You gain the following intellectual abilities:
- Demonstrate knowledge and understanding of essential facts, concepts, principles and theories relating to the subject and to this to the solution of qualitative and quantitative problems.
- Recognise and analyse problems and plan strategies for their solution by the evaluation, interpretation and synthesis of scientific information and data.
- Use computational methods for the practical application of theory and to use IT and data-processing skills to search for, assess and interpret chemical information and data.
- Skills in essay writing and presenting scientific material and arguments clearly and correctly, in writing and orally, to a range of audiences and communicate complex scientific argument to a lay audience.
You gain subject-specific skills in the following:
- Safe handling of chemical materials, taking into account their physical and chemical properties, including any specific hazards associated with their use and risk assessment.
- The ability to carry out documented standard laboratory procedures involved in synthetic and analytical work in relation to organic and inorganic systems, skills in observational and instrumental monitoring of physiochemical events and changes and the systematic and reliable documentation of the above and the operation of standard analytical instruments employed in the chemical sciences.
- Collate, interpret and explain the significance and underlying theory of experimental data, including an assessment of limits of accuracy.
- Use experimental data to inform future work.
- The ability to implement research projects including competence in the design and execution of experiments.
You gain transferable skills in the following:
- Communication, written and oral.
- The ability to undertake further training of a professional nature.
- Problem-solving, relating to qualitative and quantitative information, extending to situations where evaluations have to be made on the basis of limited information.
- Numeracy and computational abilities, including such aspects as error analysis, order-of-magnitude estimations, correct use of units and modes of data presentation.
- Information-retrieval, in relation to primary and secondary information sources, including online computer searches.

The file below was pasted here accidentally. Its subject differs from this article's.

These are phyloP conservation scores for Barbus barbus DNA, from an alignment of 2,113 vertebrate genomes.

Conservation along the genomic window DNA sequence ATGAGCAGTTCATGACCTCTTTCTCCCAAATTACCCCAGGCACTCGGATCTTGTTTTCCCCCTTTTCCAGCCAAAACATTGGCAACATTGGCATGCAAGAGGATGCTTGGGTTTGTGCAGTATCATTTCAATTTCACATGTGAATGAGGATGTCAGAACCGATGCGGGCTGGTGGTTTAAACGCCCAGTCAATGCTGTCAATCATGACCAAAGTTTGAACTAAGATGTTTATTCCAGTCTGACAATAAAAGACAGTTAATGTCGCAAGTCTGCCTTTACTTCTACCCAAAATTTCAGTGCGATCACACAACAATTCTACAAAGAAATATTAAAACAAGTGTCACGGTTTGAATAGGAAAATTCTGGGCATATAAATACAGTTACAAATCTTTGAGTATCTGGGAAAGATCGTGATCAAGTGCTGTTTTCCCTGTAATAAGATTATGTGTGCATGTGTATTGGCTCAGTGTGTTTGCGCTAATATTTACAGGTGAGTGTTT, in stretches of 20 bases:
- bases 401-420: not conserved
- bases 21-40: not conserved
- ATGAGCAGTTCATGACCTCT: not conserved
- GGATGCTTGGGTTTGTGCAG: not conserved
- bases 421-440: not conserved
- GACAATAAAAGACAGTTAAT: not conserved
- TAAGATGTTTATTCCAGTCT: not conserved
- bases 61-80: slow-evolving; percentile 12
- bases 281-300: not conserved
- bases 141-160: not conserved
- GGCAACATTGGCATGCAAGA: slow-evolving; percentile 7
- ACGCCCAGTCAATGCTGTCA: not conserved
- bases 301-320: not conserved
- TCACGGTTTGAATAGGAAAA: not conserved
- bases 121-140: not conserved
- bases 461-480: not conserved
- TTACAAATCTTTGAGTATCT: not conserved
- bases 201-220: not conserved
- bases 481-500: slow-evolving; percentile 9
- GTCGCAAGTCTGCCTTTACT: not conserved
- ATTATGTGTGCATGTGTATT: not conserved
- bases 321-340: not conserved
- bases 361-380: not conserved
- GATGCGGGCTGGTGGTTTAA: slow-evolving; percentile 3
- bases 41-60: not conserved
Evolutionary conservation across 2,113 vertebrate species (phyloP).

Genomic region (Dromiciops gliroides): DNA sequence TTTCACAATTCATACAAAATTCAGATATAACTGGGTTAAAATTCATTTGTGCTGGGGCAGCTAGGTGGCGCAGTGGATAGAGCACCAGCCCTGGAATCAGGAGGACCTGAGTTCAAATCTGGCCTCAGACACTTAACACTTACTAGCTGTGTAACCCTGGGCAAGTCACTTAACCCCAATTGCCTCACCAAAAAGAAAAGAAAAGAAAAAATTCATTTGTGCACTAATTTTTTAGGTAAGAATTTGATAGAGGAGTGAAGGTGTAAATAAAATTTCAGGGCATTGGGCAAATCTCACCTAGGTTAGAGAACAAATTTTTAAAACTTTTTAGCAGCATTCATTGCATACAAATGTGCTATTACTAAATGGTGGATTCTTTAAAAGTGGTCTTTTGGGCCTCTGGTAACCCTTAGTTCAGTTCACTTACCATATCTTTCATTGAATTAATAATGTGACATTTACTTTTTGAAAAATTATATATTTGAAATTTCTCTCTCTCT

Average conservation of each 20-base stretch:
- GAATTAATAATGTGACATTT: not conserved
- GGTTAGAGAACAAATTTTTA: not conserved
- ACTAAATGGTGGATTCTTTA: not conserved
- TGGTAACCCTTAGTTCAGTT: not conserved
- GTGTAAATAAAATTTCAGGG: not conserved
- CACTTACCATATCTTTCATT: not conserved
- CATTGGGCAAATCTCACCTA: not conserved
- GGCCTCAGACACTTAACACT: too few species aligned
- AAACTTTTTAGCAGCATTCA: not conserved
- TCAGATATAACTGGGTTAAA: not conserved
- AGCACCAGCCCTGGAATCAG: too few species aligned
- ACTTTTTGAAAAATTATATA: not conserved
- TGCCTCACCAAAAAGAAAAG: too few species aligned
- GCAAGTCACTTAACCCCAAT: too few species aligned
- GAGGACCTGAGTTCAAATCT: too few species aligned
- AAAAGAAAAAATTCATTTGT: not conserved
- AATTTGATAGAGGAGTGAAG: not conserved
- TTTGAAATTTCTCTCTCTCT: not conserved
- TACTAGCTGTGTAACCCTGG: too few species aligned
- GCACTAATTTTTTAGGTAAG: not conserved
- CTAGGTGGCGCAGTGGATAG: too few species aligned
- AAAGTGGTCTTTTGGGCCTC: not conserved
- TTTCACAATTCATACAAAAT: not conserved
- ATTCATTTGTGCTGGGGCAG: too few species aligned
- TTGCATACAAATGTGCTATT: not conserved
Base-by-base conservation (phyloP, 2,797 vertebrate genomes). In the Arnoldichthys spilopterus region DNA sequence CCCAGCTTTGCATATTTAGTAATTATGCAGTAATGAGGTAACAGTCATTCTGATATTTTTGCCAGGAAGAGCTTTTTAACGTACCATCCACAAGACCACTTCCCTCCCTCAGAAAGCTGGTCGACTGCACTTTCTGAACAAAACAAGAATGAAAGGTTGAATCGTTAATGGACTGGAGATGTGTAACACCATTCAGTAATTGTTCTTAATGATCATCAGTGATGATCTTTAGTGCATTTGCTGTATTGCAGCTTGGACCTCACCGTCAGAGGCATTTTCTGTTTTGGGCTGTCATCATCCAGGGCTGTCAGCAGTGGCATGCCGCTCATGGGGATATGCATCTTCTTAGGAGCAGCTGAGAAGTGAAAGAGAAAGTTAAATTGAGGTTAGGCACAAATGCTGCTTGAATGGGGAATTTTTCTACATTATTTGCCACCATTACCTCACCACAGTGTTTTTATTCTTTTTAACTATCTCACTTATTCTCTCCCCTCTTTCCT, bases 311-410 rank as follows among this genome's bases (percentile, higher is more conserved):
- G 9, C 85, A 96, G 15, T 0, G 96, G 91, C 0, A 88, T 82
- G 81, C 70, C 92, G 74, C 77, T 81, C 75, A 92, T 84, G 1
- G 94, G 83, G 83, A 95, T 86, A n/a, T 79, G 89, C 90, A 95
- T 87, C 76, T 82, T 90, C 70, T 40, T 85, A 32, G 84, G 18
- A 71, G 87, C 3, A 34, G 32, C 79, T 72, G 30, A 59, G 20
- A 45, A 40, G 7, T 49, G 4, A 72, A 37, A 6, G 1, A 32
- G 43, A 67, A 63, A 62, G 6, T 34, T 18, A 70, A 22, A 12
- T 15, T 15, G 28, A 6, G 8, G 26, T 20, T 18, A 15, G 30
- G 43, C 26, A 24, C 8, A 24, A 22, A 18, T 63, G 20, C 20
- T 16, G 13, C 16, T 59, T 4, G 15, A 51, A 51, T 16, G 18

- IT abilities, such as word-processing and spreadsheet use, data-logging and storage, and internet communication.
- Interpersonal skills, the ability to interact with other people and to engage in team working within a professional environment.
- Time-management and organisation, as evidenced by the ability to plan and implement efficient and effective modes of working.
- To be able to continue your professional development and employment.
- The ability to function effectively in an industrial or commercial environment through a Year in Industry.
The programme aims to:
- Instil a sense of enthusiasm for chemistry, an appreciation of its application in different contexts and involve students in an intellectually stimulating and satisfying experience of learning and studying.
- Provide a broad, balanced foundation of chemical knowledge and practical skills.
- Widen access to as broad a range of students as practicable.
- Develop students’ ability to apply their knowledge and skills to the solution of chemical science problems.
- Develop students’ ability to apply their chemical knowledge and skills to the solution of theoretical and practical problems in chemistry.
- Teach students a wide range of practical skills including a knowledge, understanding and ability to assess safety in the laboratory environment.
- Teach students the appropriate generic skills that will be of value in chemical and non-chemical employment.
- Provide a stimulating, research-active environment in which students are supported and motivated to achieve their academic and personal potential.
- Enable students to graduate with an understanding of scientific methodology, the ability to use this in the solution of problems in and outside of a laboratory environment, and the ability to undertake and report on an experimental investigation using such methodology.
- Establish an appreciation of the importance and sustainability of the chemical sciences in an industrial, academic, economic, environmental and social context.
- Provide the knowledge and skillsfor students to proceed to graduate employment or to further their studies.
- Further develop students’ work-related skills and provide experience of a workplace culture through the opportunity to spend a year in industry.